Sarah Lineberry is currently pursuing a PhD at Virginia Commonwealth University where she is studying access to healthcare for adults with intellectual/developmental disabilities. After college, she spent one year as an assistant at a L’Arche community in Scotland. Then, after she finished her master’s, she joined L’Arche Chicago as their Director of Professional Services. A few months ago, we interviewed Sarah and talked to her about how she first came to L’Arche and how she returned. Check out our conversation below. (The interview has been lightly edited for clarity)
What was your childhood like?
I grew up in Wake Forest, North Carolina, just outside of Raleigh. My mom was a high school English teacher. My dad worked in state government, so I was really involved in state politics from a really young age. I often got in trouble for stealing coins from the fountains at the state building.
How did you first hear about L’Arche?
Looking back, things just fell into place. But at that time, things felt like they were completely falling apart. I had applied for a job at a summer camp but didn’t get it, which meant that I was able to travel with my college’s campus ministry. We went to the north of England. One part of the trip was a pilgrimage, where we walked along Adrian’s wall. And the other part was just a week spent at Edinburgh. The local pastor who lead the pilgrimage portion of the trip had done his doctoral thesis on integrated faith communities and knew about L’Arche. He knew I was interested in supporting people with developmental disabilities, so we connected a little bit beforehand, and one of the things he arranged was during our week in Edinburgh was to meet with the L’Arche community there for lunch.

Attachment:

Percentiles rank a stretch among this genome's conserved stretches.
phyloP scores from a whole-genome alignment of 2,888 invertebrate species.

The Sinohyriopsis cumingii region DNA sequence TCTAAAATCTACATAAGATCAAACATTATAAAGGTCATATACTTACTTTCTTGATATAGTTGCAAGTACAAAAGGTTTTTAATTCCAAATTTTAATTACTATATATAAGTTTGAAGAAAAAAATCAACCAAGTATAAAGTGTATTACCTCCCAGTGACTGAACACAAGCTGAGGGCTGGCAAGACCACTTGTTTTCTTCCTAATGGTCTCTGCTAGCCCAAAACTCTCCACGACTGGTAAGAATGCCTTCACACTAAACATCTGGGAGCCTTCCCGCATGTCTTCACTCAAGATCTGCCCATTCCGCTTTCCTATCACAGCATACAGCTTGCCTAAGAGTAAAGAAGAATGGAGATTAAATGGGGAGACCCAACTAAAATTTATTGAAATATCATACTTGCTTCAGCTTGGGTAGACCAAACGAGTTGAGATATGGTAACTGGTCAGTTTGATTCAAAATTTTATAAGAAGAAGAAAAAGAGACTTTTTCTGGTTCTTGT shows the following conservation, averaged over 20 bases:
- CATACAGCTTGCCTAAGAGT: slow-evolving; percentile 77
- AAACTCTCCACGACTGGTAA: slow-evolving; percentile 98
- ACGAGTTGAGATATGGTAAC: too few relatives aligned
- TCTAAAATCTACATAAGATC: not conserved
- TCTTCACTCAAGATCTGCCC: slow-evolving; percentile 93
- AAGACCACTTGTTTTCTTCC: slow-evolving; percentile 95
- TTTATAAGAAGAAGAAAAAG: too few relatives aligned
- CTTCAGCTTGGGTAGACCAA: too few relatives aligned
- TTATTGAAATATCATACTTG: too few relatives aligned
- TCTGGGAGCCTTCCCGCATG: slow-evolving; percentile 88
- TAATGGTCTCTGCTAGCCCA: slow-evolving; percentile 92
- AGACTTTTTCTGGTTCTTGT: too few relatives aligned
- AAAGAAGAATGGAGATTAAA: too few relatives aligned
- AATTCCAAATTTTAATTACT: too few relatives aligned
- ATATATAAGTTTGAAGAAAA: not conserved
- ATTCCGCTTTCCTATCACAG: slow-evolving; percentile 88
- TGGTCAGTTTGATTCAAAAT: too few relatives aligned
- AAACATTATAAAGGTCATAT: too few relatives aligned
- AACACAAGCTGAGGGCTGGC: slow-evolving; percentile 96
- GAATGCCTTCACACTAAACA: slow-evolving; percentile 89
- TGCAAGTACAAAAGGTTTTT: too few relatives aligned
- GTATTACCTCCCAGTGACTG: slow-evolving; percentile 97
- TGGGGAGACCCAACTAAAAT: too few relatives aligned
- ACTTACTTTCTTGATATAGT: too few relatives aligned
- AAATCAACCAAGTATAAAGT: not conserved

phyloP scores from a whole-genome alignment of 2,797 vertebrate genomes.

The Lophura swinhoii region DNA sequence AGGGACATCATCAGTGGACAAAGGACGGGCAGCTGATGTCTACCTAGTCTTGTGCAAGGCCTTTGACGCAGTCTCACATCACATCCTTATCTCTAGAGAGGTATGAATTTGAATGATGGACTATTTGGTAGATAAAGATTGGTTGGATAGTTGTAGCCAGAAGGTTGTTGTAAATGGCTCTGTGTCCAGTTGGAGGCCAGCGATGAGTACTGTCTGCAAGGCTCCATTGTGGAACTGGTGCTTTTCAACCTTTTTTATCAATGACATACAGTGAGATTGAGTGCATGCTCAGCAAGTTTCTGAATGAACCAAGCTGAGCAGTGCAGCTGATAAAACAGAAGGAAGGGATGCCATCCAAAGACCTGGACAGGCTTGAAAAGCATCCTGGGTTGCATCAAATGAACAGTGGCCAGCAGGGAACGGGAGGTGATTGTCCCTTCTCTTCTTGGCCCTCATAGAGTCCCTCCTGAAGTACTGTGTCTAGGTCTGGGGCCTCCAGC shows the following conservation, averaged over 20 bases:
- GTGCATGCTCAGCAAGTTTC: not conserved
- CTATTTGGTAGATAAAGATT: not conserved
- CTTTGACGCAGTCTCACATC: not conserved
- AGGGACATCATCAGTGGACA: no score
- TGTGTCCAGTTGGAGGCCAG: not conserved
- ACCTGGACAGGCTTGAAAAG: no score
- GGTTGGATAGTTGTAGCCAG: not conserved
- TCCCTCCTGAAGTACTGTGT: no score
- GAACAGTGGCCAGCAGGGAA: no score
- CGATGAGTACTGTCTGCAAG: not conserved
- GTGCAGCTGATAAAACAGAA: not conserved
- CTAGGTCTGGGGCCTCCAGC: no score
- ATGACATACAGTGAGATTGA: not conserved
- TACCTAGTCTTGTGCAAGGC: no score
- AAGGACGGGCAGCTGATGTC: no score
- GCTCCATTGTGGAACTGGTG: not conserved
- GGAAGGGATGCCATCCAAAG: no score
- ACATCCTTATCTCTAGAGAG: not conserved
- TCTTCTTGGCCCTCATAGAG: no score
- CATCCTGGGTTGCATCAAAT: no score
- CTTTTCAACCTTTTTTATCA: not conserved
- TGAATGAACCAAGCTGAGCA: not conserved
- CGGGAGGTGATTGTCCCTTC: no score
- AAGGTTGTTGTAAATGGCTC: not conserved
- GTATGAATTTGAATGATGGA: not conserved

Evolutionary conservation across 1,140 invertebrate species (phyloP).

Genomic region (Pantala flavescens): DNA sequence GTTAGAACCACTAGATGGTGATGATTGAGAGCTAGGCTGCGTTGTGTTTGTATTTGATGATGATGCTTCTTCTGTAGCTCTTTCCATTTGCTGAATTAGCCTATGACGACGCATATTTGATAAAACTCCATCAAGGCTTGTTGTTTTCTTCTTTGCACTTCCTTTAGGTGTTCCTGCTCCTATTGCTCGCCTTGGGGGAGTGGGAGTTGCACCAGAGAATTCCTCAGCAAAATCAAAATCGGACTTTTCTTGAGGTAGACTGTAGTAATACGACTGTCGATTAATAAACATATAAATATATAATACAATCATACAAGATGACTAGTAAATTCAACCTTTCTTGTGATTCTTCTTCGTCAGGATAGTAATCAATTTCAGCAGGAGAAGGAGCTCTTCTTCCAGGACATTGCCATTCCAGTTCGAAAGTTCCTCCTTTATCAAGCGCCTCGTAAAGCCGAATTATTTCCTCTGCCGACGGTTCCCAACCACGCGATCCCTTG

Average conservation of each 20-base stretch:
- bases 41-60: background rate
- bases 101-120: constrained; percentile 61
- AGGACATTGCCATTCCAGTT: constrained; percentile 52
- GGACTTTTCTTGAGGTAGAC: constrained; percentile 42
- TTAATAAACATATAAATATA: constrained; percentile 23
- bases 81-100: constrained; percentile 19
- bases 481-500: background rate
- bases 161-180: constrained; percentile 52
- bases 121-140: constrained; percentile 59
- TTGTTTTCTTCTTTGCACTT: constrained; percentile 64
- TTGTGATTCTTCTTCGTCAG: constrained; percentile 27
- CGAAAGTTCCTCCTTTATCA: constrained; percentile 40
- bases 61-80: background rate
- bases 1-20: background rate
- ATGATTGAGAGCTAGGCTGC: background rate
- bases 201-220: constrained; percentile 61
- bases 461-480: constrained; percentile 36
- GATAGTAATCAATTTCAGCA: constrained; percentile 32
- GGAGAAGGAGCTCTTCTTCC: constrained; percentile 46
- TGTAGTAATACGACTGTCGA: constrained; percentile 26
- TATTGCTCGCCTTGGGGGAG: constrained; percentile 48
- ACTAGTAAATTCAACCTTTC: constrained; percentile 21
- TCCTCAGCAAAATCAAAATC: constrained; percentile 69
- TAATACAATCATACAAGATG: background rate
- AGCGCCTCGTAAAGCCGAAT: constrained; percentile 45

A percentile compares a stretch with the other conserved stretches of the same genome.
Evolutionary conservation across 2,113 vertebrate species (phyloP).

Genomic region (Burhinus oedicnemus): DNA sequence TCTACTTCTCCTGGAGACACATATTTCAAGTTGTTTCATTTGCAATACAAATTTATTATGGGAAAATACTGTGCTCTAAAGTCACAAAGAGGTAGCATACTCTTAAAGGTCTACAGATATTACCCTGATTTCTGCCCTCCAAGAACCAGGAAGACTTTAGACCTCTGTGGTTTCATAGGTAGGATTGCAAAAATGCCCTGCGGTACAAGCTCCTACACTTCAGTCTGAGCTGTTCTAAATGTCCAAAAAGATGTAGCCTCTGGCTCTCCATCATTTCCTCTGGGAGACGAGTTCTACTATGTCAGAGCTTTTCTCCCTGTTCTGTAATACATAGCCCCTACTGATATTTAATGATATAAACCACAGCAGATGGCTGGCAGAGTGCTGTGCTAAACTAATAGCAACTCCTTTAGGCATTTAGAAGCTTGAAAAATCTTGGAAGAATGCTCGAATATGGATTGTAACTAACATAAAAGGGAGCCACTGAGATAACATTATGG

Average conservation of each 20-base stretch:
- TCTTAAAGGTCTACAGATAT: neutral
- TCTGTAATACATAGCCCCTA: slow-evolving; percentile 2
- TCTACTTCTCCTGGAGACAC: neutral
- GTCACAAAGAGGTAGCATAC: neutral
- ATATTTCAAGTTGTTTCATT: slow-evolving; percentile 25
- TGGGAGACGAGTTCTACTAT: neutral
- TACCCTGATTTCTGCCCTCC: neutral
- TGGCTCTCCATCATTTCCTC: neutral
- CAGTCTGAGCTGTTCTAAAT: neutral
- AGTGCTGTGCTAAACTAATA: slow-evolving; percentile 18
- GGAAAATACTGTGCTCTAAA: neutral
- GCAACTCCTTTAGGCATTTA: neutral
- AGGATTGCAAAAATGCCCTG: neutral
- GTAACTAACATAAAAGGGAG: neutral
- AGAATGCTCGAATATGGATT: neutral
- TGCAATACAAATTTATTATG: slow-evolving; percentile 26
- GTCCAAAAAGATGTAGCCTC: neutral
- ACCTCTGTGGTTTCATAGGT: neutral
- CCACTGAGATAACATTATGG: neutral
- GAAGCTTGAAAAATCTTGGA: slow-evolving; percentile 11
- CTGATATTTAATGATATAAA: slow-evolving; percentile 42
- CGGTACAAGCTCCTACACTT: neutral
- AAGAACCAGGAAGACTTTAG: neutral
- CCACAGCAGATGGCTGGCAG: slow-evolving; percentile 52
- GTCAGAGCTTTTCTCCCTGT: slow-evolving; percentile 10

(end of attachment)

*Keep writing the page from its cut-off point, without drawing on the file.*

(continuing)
Do you recall your first impressions of L’Arche?
I was definitely nervous. I knew that it was something I potentially wanted to do. I was considering applying to go back for a year as an assistant. But, at that point, the pastor was the only person who knew that. I had got into a couple of graduate schools I couldn’t afford and didn’t get into the school I wanted to go to. So, my year was wide open. I was looking for things to do. And I can be shy, I have a harder time meeting people sometimes. I felt like I wanted to make this good impression and meet people so they would want me to come back. What set me at ease more than anything else was the excitement of everyone to be meeting new people and to be welcoming us into that space. I remember core members and assistants both shared a little of what it was like living there. And even in that brief introduction, you could see the care and friendship that they had for each other. It felt like a place I wanted to go back to.
Is there anything you know now that you wish you had known when you first went to Scotland?
Many things. Calm down is probably one of them. But I think coming from an academic setting, being a perfectionist – the desire to do everything right can be overwhelming and is not necessarily something that happens in L’Arche. Often there’s not a right answer for how to do something, and that it’s about being with people and figuring it out. I remember I would be pretty hard on myself if something didn’t go right – if dinner wasn’t on time or I didn’t handle an interaction with someone exactly right. But I think the biggest change that I remember was around my interactions with core members and the way I approached disability. During my previous experience volunteering and working as a direct support professional, I had to be incredibly goal- and task- oriented; everything I did in that job had to have a purpose. So, the realization that living together is purpose enough is really meaningful. I definitely credit L’Arche and that first year as kind of the start of that journey towards offering myself grace and being able to take a step back from the interaction that’s happening and see the bigger picture.
During that first year in L’Arche, what did you find most difficult?